Five months ago, I wrote about an old drug that showed great promise as treatment for Covid-19 (Fluvoxamine – Maybe the Perfect Covid Drug?) Today, it looks like fluvoxamine is just another drug embattled by the politics of the Biden Administration.
It seems that the Food and Drug Administration (FDA) does things differently when evaluating old drugs than they do for new ones. Allysia Finley, writing in The Wall Street Journal, says that applications for new uses of generic drugs are reviewed under different standards that those for novel treatments. For that reason, the FDA rejected a Covid emergency use authorization (EUA) application by doctors for use of the antidepressant fluvoxamine.
This has happened before. Hydroxychloroquine and ivermectin are two anti-parasitic drugs that appeared to be beneficial in the treatment of Covid early in the pandemic. David Boulware, an infectious disease specialist at the University of Minnesota, helped lead four of the trials of these drugs.
In December, Dr. Boulware and several colleagues submitted an EUA application for fluvoxamine to treat non-hospitalized adult Covid patients. Three trials have shown the drug, typically prescribed for obsessive-compulsive and mood disorders, could prevent patients from becoming sicker, potentially because of its anti-inflammatory properties. One large randomized controlled trial (the best type of research) in Brazil found that fluvoxamine reduced the risk of hospitalization or emergency care by 32 percent. Those who stuck to the treatment regimen were 66% less likely to be hospitalized and 91% less likely to die. These findings were first published in the British medical journal Lancet in October.
There’s more good news. A smaller trial in fall 2020 found that none of the 80 patients given fluvoxamine got worse compared with six of the 72 who received a placebo – and four of those were hospitalized. Moreover, it was found that at the Golden Gate Fields horse-racing track in Berkeley, California, none of the 65 workers who took the drug were hospitalized or had symptoms 14 days later. However, six of the 48 who didn’t were hospitalized, and more than half had lingering symptoms.
In my earlier post, I described the perfect Covid treatment would have the following characteristics:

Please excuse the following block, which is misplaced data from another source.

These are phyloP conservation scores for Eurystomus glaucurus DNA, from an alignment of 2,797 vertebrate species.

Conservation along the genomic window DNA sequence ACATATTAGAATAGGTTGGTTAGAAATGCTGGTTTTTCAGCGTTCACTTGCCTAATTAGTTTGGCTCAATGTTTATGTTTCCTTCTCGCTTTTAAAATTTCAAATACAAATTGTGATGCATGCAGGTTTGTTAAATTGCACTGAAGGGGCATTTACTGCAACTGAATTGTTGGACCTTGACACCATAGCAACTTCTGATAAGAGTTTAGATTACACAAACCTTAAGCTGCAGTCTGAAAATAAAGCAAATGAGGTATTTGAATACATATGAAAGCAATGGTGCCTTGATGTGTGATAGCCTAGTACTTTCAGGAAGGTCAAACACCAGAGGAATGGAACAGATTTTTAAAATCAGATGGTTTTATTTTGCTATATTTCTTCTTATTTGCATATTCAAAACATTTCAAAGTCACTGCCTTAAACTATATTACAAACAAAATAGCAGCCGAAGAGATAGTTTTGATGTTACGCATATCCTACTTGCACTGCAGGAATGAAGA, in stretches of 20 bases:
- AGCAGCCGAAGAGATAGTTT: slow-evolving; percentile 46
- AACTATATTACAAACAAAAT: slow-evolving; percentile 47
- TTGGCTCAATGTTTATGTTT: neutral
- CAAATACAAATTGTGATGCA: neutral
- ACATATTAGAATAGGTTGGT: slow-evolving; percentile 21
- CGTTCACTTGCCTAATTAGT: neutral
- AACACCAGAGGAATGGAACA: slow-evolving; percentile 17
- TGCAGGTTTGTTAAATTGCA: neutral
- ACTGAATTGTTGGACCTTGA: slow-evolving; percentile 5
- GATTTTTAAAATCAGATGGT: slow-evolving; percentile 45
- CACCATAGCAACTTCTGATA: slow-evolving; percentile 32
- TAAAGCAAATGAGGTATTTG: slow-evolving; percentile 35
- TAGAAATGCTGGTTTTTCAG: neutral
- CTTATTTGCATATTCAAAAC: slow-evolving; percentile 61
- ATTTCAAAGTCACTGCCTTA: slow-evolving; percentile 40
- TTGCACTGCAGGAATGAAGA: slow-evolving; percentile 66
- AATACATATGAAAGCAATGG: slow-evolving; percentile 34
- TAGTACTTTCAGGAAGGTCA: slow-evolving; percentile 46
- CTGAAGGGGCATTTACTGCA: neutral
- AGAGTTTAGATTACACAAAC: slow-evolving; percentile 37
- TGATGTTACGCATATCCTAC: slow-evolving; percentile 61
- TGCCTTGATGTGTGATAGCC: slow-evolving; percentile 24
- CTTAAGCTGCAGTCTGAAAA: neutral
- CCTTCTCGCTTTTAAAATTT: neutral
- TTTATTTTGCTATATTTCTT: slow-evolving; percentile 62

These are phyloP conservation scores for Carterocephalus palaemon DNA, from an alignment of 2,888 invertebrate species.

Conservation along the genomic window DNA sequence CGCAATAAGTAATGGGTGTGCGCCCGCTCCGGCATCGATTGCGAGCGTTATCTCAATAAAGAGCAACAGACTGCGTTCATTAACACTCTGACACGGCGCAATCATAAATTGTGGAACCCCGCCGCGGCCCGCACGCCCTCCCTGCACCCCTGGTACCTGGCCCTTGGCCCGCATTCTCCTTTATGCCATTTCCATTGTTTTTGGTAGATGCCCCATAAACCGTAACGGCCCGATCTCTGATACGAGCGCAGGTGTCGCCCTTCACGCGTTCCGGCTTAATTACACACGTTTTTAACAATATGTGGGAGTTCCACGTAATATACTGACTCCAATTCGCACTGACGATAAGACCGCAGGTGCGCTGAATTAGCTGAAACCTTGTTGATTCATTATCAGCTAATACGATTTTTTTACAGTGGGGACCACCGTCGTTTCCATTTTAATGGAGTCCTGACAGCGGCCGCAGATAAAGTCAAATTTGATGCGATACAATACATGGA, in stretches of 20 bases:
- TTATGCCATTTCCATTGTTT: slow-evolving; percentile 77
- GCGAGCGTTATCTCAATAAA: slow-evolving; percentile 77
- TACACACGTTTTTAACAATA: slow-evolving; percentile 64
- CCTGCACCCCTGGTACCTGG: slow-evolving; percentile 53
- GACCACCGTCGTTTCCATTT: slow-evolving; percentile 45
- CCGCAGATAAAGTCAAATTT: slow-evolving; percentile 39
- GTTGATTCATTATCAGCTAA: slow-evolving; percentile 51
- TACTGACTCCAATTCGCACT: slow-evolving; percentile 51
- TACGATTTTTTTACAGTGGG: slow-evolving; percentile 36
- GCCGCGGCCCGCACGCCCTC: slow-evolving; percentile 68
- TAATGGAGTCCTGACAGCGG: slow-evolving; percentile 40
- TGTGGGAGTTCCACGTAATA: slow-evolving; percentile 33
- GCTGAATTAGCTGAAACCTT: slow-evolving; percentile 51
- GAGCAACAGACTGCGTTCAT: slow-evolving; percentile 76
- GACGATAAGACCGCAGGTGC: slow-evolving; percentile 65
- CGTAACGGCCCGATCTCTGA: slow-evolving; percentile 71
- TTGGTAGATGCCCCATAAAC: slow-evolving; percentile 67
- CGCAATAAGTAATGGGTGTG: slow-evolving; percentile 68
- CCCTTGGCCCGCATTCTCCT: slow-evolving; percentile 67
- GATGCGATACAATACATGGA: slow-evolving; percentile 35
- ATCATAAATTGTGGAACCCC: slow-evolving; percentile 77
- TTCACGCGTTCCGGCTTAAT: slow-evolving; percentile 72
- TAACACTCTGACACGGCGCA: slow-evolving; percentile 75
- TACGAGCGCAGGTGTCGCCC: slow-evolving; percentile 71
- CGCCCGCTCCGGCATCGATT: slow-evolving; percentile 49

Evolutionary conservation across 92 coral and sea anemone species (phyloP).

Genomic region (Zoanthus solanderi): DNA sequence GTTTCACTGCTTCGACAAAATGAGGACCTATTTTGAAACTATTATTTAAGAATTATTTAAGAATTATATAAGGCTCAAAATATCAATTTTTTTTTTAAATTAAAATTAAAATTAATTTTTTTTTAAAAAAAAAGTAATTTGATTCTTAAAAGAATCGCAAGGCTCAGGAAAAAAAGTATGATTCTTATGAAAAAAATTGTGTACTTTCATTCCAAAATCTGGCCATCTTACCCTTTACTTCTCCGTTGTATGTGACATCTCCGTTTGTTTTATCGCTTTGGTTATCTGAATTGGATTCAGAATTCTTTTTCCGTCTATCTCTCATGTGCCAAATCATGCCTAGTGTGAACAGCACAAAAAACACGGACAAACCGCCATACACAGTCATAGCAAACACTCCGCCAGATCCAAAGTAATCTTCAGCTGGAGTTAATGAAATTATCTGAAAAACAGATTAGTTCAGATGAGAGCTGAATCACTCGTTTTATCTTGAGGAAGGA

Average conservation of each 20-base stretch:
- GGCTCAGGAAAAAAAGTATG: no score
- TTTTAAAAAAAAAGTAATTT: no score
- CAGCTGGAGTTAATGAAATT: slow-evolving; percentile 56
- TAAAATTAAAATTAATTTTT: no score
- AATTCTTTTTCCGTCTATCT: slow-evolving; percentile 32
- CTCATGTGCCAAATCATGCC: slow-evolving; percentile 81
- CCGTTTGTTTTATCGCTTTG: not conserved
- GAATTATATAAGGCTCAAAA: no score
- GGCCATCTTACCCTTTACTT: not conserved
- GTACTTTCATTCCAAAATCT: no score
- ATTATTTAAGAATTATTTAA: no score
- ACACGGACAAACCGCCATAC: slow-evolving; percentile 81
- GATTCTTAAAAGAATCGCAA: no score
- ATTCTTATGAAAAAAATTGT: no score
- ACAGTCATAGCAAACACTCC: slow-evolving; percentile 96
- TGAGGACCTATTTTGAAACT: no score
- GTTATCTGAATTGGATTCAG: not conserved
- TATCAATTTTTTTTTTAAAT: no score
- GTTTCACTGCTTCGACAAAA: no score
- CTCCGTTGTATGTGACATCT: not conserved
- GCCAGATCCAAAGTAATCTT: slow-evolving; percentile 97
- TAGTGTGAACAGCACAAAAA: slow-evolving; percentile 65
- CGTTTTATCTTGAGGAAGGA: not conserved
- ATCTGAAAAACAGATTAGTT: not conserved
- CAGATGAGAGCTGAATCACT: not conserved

- Effective in reducing hospitalizations and death
- Oral treatment available at home
- Proven safety record over many years
- Readily available
- Low cost
Fluvoxamine checks all of these boxes.
The FDA has issued many EUAs for new Covid treatments based on less evidence. The Merck-Ridgeback Biotherapeutics’ antiviral molnupiravir was authorized after a single trial found it reduced hospitalization among high-risk patients by 31% and death by 89%. The FDA authorized Eli Lilly’s monoclonal antibody bebtelovimabafter a small study found it reduced viral load in a greater share of patients on the seventh day of treatment. Yet the drug wasn’t found to reduce hospitalizations or death compared to placebo.
What accounts for this disparity of approvals?
Dr. Boulware assailed the agency’s “inconsistent logic” and its use of “different definitions for ‘hospitalization’ for big pharma vs. low-cost generic drugs.” He also criticized the FDA’s lack of clear guidance and expectations when dealing with medical researchers, which contrasts with its constructive working relationship with drugmakers.
Ms. Finley says some conservatives accuse regulators of trying to protect drugmaker profits by limiting access to repurposed generics, but there’s no evidence of that. The FDA in recent years has approved record numbers of generics, mostly while under the leadership of Dr. Scott Gottlieb, FDA commissioner during the Trump Administration. But there is new leadership in the White House and in the FDA. It’s hard not to believe there might be some influence of Big Pharma in the approval process of inexpensive, repurposed generic drugs.
Ms. Finley does say this: “But by applying inconsistent regulatory standards and rejecting fluvoxamine despite its demonstrated benefits, the FDA may engender more political cynicism that undermines support for pharmaceutical innovations such as Covid vaccines.”